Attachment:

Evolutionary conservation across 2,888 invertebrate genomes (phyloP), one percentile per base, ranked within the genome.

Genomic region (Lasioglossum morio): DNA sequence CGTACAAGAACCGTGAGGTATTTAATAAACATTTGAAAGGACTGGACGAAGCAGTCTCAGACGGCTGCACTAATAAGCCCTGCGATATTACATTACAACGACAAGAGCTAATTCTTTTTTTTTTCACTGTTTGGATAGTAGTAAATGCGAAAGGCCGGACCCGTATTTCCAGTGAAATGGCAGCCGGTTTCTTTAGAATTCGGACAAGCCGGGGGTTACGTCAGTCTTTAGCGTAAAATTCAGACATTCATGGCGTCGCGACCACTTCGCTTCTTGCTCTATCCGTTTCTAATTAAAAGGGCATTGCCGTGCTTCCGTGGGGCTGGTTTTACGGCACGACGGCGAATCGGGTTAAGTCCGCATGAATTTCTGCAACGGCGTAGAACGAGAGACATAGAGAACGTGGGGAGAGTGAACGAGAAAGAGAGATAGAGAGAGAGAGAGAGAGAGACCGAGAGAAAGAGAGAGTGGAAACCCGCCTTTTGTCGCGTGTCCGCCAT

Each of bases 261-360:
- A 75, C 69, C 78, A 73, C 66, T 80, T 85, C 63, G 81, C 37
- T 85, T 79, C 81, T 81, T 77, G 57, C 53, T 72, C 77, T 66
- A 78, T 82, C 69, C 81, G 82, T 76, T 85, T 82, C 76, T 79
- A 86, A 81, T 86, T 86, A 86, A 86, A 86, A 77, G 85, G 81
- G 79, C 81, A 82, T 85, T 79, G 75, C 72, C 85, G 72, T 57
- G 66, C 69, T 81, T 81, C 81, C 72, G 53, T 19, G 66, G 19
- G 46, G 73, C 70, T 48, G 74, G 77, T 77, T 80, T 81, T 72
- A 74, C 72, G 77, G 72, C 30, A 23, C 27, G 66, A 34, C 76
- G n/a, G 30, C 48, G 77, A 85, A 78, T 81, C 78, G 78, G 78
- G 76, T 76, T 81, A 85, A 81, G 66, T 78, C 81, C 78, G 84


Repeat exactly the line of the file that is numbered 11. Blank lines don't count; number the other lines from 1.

- A 74, C 72, G 77, G 72, C 30, A 23, C 27, G 66, A 34, C 76